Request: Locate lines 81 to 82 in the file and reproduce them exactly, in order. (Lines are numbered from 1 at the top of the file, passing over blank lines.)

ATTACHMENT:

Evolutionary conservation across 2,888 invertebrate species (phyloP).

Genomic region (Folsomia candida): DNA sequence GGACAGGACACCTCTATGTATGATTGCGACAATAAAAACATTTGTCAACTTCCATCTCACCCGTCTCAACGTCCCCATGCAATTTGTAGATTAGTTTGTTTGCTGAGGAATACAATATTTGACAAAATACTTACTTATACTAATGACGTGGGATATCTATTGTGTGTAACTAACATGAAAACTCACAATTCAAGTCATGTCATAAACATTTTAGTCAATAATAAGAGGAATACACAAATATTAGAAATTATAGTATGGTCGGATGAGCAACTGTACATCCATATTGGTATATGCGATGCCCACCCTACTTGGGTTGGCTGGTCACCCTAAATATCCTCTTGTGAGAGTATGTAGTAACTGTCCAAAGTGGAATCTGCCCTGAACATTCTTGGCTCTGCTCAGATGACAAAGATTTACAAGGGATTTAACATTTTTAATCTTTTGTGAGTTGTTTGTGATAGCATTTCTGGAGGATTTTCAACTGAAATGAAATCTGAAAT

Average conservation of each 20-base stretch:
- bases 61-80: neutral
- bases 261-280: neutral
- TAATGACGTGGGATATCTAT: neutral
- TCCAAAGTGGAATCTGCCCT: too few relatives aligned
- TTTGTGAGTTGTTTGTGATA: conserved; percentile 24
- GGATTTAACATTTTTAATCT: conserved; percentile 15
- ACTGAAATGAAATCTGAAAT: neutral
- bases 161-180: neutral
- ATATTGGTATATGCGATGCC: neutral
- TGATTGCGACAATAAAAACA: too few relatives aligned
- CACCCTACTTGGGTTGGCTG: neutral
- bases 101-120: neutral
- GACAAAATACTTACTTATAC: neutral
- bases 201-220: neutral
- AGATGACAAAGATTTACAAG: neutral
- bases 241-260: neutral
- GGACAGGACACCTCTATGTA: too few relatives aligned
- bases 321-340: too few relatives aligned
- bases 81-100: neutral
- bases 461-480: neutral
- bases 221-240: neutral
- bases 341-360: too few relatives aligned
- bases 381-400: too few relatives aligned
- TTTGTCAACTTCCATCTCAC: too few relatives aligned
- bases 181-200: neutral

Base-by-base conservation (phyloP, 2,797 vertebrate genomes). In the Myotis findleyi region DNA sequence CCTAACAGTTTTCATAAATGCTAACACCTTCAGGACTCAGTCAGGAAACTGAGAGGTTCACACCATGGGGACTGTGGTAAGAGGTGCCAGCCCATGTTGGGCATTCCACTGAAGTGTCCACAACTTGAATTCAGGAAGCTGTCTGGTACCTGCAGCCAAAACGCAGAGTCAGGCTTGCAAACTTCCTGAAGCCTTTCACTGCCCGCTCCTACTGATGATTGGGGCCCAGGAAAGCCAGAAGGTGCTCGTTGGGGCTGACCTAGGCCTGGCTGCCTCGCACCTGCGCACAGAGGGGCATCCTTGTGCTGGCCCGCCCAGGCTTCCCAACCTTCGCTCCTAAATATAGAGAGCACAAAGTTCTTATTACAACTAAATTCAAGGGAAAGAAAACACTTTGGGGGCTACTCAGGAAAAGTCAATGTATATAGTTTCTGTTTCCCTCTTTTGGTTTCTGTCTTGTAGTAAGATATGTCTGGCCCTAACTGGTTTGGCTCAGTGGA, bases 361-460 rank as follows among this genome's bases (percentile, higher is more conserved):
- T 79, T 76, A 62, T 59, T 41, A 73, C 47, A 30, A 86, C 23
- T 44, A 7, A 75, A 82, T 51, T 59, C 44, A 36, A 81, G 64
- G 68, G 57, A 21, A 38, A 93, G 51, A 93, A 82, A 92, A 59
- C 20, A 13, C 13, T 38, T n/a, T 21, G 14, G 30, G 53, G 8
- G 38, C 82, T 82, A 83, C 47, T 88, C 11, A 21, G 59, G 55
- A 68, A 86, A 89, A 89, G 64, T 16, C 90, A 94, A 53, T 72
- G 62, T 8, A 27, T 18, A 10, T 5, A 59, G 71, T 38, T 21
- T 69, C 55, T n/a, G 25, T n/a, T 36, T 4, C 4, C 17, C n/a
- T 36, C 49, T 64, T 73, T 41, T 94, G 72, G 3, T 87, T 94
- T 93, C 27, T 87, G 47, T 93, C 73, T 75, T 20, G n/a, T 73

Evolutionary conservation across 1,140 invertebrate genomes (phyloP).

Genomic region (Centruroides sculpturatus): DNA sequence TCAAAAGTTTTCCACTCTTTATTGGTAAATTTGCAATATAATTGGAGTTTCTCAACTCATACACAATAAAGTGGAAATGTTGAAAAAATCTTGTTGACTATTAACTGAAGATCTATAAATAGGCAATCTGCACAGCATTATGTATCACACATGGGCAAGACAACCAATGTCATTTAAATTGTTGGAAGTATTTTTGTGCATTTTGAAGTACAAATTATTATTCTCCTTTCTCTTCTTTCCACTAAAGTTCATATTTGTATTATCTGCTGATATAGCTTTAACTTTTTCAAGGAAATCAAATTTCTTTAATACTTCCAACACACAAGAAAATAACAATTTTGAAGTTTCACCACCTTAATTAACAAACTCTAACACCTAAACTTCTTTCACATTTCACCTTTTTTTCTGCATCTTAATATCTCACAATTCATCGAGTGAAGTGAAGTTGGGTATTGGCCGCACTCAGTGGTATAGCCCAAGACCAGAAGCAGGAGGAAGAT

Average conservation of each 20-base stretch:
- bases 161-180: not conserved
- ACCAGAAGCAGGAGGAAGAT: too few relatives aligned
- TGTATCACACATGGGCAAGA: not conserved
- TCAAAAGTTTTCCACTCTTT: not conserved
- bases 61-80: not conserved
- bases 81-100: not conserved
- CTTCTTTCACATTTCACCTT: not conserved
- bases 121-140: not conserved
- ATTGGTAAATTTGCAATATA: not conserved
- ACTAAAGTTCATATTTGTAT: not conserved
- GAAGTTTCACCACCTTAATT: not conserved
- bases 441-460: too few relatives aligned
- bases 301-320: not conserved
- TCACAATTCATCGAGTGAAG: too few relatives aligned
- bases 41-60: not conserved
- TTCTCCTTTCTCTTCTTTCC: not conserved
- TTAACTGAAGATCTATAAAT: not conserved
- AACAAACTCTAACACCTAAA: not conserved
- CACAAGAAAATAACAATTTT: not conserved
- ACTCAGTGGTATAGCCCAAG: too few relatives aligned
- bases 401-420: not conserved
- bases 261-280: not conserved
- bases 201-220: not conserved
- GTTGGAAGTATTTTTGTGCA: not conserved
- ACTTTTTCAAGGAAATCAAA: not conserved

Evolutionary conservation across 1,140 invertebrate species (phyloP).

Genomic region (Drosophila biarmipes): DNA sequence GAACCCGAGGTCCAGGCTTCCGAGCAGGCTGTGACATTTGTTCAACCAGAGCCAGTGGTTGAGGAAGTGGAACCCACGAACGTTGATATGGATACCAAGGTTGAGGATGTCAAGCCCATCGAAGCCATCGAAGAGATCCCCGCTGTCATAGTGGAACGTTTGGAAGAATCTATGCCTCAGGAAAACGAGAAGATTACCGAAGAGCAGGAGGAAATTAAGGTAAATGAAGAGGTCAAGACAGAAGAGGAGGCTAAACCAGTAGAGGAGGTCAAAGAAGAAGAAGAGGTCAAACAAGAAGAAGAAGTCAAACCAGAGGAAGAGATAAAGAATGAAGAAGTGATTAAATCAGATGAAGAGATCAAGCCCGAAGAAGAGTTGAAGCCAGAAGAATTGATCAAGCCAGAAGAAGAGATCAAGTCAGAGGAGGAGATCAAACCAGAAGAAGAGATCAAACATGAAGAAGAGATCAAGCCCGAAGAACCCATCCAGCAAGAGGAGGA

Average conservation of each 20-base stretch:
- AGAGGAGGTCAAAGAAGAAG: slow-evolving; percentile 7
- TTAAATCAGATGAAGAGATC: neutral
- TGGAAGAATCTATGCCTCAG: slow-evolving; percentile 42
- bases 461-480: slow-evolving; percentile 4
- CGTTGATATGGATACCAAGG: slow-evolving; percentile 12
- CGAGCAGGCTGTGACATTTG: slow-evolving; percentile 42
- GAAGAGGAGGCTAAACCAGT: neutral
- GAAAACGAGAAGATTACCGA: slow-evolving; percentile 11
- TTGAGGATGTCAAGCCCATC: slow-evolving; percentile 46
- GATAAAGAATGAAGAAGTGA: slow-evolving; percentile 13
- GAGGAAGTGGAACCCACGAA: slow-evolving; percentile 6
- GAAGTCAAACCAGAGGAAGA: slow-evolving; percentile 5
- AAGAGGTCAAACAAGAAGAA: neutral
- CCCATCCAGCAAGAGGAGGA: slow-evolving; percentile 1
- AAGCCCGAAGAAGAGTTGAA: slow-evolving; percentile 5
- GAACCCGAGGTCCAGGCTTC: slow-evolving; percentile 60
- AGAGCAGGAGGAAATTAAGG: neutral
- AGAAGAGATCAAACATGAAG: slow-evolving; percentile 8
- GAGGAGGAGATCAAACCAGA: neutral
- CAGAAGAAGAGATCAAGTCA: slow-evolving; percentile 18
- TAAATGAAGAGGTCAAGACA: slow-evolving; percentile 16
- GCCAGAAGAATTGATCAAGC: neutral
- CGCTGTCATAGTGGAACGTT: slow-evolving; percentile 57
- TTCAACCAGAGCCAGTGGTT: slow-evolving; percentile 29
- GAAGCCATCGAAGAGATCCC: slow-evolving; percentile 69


- GAGGAAGTGGAACCCACGAA: slow-evolving; percentile 6
- GAAGTCAAACCAGAGGAAGA: slow-evolving; percentile 5